By Yvonne Gonzalez
A business owner is suing to force transparency from the Maricopa Chamber of Commerce.
Chamber member Kimberly Diedrich, whose husband Carl competed to lead the chamber before Sara Troyer was hired, filed the lawsuit May 20 in Pinal County Superior Court.
Diedrich says she and other chamber members were met with resistance from the board when they asked for documents related to hiring Troyer, who is a 2013 Maricopa High School graduate and former marketing and programs development director at the Maricopa Center for Entrepreneurship.
The chamber, according to Diedrich, listed a bachelor’s degree or five years of executive experience among the advertised job requirements. She said her husband fits those requirements and, according to the lawsuit, was one of two people to interview with the board for the executive directorship.
“I want to see votes, I want to see meeting minutes, I want to see notices of meetings,” she said. “I don’t think a lot of that is happening.”
The board said in an emailed statement Monday it kept the membership informed throughout the process, but that “to allay any unfounded concerns about the selection of (Troyer), the board is taking this opportunity to remind the members about the selection process.”
The executive director was chosen using “generally accepted human resources practices … and also complied with confidential hiring requirements,” according to the statement.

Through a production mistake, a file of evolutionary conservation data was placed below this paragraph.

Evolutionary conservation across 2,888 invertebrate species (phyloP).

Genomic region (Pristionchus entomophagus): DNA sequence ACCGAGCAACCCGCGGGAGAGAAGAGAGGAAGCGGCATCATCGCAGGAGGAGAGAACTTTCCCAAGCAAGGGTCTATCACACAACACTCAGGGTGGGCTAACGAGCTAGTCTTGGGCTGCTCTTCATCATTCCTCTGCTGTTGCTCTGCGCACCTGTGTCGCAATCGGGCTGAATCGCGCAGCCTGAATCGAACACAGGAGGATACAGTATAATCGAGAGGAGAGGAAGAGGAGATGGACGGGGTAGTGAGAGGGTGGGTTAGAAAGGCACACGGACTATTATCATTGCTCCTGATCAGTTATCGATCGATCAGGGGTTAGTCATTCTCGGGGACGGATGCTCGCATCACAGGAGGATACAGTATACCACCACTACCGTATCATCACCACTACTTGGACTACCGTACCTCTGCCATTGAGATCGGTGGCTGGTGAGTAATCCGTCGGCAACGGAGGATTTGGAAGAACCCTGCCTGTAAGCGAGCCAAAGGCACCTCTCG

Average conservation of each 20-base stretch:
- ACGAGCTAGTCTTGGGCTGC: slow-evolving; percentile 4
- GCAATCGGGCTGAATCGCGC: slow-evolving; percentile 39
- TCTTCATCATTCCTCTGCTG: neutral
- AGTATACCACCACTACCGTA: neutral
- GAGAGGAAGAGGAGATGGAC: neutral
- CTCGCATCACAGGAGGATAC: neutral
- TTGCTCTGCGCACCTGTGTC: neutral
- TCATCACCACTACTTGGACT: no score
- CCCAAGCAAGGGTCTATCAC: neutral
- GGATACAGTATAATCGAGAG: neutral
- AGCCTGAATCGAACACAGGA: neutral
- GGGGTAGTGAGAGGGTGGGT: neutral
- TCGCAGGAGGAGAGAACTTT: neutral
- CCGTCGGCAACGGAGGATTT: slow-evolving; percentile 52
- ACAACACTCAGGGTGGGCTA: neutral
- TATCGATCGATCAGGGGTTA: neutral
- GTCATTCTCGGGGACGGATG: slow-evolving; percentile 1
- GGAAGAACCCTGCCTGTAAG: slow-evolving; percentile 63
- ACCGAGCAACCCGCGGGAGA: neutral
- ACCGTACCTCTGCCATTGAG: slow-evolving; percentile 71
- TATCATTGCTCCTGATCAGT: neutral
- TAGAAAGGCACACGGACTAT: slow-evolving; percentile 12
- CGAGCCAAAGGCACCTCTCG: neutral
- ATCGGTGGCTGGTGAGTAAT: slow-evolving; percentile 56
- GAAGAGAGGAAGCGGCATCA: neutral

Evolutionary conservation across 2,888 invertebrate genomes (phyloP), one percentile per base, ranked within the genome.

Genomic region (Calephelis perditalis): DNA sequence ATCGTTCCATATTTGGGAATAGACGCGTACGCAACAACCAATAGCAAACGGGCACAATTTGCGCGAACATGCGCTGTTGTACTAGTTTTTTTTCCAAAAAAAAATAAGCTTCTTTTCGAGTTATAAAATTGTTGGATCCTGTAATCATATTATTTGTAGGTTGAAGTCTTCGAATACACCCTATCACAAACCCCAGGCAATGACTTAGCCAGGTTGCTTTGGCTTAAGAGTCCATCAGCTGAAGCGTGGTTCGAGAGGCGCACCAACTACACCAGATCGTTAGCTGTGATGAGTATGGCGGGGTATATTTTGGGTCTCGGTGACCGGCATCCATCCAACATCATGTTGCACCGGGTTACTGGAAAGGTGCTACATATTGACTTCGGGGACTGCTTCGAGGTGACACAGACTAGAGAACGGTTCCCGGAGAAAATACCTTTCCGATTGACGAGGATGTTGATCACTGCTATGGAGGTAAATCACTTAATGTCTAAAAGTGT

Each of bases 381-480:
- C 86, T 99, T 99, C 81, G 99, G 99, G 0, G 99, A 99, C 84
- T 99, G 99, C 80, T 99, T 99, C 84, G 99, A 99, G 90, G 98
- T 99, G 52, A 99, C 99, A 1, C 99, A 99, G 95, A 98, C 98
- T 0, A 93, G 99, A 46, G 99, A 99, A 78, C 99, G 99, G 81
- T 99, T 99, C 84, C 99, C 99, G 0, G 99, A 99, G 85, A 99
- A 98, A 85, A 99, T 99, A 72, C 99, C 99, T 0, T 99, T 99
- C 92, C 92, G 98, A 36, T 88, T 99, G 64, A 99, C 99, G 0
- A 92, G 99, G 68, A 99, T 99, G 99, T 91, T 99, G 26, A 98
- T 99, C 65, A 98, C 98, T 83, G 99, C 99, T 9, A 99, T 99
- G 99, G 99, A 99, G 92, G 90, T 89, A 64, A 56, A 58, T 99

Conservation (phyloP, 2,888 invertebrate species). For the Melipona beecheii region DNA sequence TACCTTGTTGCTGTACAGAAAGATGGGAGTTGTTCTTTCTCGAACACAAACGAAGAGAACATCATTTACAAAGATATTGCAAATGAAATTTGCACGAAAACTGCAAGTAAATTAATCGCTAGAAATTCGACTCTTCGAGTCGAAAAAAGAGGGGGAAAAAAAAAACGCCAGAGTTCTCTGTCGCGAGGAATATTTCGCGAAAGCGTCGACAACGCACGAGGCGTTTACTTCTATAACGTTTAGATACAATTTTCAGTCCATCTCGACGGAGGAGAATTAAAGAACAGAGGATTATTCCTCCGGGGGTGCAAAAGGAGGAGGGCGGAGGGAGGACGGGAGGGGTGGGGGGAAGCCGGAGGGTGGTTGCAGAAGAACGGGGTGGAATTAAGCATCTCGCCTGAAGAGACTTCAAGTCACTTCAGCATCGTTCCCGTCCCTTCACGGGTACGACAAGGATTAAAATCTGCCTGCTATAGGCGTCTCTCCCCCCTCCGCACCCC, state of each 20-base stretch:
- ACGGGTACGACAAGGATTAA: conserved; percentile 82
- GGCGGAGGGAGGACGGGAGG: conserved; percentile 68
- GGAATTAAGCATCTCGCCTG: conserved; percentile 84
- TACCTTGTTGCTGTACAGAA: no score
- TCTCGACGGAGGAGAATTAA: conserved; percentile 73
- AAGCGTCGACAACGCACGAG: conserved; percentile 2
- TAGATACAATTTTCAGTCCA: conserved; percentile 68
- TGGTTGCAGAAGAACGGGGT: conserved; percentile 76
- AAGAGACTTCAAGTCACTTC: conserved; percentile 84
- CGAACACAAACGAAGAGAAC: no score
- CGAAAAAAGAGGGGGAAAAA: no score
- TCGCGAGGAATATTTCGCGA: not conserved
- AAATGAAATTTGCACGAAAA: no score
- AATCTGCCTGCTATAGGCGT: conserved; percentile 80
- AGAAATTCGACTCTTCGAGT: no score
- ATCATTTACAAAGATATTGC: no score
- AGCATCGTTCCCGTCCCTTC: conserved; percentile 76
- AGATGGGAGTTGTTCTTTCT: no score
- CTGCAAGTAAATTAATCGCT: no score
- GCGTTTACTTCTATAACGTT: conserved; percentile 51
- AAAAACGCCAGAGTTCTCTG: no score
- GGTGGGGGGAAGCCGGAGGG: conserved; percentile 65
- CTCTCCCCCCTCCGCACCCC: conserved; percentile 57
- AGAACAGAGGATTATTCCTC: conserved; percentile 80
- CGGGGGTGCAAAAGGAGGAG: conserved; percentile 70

“We notified the community about the open position through an e-blast to the members and a press release to the general public.”
The board stated a five-member search committee chose people to interview from a pool of 27 applicants.
“Once (Troyer) applied for the position, (Troyer) was excluded from any and all discussions and communications involving the executive director position,” the statement said. “She was among the final candidates the search committee referred to the board. Had she not been in this group, the board would not have interviewed her.”
According to Diedrich’s lawsuit, the search committee members were “a subordinate employee of a board member, a former board president, a chamber committee chairperson, and an ex-officio board member.”
The lawsuit is asking the court to order the chamber to open records to inspection and “allow copying of the records demanded at the corporation’s expense.”
Diedrich also wants the chamber to pay “costs, including reasonable attorney fees, incurred to obtain the order,” according to a copy of the filing she provided.
She said if she’s able to review the documents she’s been unable to see so far, and they show the chamber has been acting inappropriately, then it might be time to make changes to the board’s members.
“My questions originally came about because of (Troyer’s) hiring,” she said.
Diedrich emphasized she does not want a position on the board, and that the issue isn’t about her husband not being hired.
“When I was stonewalled,” she said, “that’s when more questions arose.”